Compared to the 80S ribosome, classifying this TRPV1 dataset of increased heterogeneity and lower contrast shows fine-tuning optimization parameters would lead to measurable improvements. Notably, when the pre-processor was added, more pronounced improvement was imparted on the less optimized cases to yield similar final results.

Pre-Pro improves resolution of non-curated TRPV1 in nanodisc

So far, all tests on large dataset have been restricted to curated datasets where marginal improvements were gained for the overall resolutions. We suspect that larger impact could be made by the pre-processor on non-curated datasets that have contaminants. To this end, we further tested two datasets, one is the non-curated full dataset of TRPV1 (EMPIAR-10005) and the other is a ligand-bound TRPV1 channel embedded in nanodisc (EMPIAR-10059). The non-curated set of TRPV1 is referred as "NC-TRPV1” and the nanodisc-embedded TRPV1 set as "NanoD-TRPV1”. Compared to the NC-TRPV1 data where the later frames were eliminated17, the radiation damage in NanoD-TRPV1 data was compensated by dose-weighting21.

The original set of NC-TRPV1 downloaded from EMDB database contains slightly more than 80,000 particles. To perform 2D classification, we used 200 classes as the prescribed number for RELION and 3X down-sampling for ISAC as they were the best settings found for the tests on the curated set of 35,645 particles. RELION and ISAC give 50,620 and 43,690 particles respectively, yielding two structures with indistinguishable resolutions—3.57 and 3.56 Å (Table 1 and Supplementary Figs. 15 and 16). The pre-processor increases the respective number to 55,269 and 52,661 and furthers the resolutions to 3.42 and 3.39 Å respectively. These resolutions are comparable to that reached by curating the original set with 2D classification followed by 3D classification17. We noticed that another pass of P-RELION gave 42,868 particles and extended the resolution to 3.37 Å.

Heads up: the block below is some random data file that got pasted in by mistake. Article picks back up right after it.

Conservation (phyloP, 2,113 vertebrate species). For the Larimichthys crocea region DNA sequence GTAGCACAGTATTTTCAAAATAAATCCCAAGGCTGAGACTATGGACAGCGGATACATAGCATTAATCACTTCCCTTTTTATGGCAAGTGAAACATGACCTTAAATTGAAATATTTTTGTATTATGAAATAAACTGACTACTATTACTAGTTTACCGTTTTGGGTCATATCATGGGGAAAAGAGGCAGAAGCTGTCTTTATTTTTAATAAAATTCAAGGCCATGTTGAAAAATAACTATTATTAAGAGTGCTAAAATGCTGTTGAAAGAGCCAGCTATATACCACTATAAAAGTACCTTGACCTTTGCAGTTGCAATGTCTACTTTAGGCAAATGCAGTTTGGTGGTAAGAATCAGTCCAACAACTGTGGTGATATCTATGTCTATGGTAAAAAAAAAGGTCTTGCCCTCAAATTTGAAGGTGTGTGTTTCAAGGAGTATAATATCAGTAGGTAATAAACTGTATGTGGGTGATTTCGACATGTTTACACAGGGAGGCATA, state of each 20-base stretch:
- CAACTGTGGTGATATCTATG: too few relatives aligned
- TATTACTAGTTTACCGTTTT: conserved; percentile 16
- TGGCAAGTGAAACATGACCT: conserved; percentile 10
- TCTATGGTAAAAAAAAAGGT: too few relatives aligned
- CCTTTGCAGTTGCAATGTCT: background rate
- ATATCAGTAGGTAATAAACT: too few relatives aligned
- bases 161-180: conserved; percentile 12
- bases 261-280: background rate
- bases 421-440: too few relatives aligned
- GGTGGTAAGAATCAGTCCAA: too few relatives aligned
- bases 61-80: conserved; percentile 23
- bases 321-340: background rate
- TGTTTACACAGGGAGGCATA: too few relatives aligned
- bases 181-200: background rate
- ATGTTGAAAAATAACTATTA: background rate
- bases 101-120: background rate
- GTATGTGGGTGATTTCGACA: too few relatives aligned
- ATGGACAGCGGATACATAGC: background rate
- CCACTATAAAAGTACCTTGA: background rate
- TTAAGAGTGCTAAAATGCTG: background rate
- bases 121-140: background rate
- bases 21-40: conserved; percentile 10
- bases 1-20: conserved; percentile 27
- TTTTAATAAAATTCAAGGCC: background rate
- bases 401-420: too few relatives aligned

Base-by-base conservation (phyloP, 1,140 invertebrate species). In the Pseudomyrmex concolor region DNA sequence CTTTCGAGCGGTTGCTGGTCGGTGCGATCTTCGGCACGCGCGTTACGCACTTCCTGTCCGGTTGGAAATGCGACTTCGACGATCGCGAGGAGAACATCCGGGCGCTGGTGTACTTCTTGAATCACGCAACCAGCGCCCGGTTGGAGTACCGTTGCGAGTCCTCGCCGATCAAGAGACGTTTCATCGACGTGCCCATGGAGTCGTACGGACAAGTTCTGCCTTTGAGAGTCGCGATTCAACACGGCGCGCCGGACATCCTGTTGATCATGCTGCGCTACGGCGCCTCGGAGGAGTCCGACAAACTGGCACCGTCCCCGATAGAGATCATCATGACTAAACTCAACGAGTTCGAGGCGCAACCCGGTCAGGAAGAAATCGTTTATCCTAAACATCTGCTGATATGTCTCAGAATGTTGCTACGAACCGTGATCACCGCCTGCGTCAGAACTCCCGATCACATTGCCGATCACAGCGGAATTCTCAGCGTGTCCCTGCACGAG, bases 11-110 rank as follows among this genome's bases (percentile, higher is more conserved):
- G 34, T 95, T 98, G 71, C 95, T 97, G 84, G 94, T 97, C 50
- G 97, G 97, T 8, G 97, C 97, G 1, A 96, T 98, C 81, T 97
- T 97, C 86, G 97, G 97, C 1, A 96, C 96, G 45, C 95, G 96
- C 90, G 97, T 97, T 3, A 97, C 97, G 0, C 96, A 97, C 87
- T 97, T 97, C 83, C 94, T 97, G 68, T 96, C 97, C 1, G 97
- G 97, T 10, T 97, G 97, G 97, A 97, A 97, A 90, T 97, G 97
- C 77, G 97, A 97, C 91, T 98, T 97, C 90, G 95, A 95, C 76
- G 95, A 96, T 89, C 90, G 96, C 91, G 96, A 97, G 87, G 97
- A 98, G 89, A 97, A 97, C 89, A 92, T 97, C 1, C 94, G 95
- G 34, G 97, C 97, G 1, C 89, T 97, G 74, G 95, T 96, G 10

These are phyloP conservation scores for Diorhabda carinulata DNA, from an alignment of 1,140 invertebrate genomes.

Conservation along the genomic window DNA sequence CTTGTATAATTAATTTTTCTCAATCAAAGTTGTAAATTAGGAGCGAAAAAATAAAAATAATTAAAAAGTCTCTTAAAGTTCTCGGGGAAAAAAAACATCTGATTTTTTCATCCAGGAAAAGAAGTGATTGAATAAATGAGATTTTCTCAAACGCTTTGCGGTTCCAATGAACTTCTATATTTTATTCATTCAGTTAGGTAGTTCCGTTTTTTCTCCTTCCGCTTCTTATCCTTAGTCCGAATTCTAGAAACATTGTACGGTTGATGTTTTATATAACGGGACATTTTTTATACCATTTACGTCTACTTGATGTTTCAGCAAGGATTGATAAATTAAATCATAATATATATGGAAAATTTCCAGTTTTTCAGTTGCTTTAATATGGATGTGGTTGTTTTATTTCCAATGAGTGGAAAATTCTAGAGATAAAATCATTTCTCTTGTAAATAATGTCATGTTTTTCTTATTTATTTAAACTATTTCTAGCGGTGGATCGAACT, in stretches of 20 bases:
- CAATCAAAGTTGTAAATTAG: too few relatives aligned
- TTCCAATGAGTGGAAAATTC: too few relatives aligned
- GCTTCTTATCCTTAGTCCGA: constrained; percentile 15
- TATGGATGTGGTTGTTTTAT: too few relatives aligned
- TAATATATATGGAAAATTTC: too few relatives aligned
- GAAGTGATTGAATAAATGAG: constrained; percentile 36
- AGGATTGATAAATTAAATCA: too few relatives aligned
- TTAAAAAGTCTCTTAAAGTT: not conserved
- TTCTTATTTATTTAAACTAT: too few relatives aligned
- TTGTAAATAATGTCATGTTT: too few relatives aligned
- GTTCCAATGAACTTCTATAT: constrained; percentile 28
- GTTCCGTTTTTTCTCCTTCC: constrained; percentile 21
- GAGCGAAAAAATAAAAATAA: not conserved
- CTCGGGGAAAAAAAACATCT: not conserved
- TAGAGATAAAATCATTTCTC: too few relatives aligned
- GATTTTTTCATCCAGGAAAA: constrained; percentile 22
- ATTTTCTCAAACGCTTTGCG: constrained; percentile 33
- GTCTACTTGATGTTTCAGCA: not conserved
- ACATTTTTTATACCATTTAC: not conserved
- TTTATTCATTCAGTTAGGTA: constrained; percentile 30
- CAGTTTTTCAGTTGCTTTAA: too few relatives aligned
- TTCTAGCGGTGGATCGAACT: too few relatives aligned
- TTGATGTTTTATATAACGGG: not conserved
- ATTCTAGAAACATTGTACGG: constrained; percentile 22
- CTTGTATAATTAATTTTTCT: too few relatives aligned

The NanoD-TRPV1 downloaded from EMDB database contains 218,787 particles, from which the authors selected 73,929 particles using 2D and 3D classifications to obtain a final structure of 2.95 Å (0.82 Nyquist)21. For this dataset, we used RELION (3.0)15 to speed up the tests since the size of this set is enormous—it is the largest set in this study. We set the prescribed class number to be 100 to save time on 2D classification. With this setting, RELION (3.0) 2D classification was finished within 10 h. Typical with RELION, without and with the pre-processor, RELION sifted similar fractions of particles—70% (153,839) and 76% (166,236) respectively. However, the resolutions of the resulting structures differ substantially—3.01 versus 2.86 Å with the latter obtained through P-RELION (Supplementary Fig. 17). When additional run of P-RELION was applied to the set of 166,236 particles, the resolution was extended to 2.82 Å (0.87 Nyquist). As we compare the RELION map with two P-RELION maps (Fig. 6), improvement of the maps is evident in the cytoplasmic part including the ankyrin repeats. In summary, the tests on non-curated dataset demonstrate the potential of the pre-processor in making larger impact on more heterogeneous data.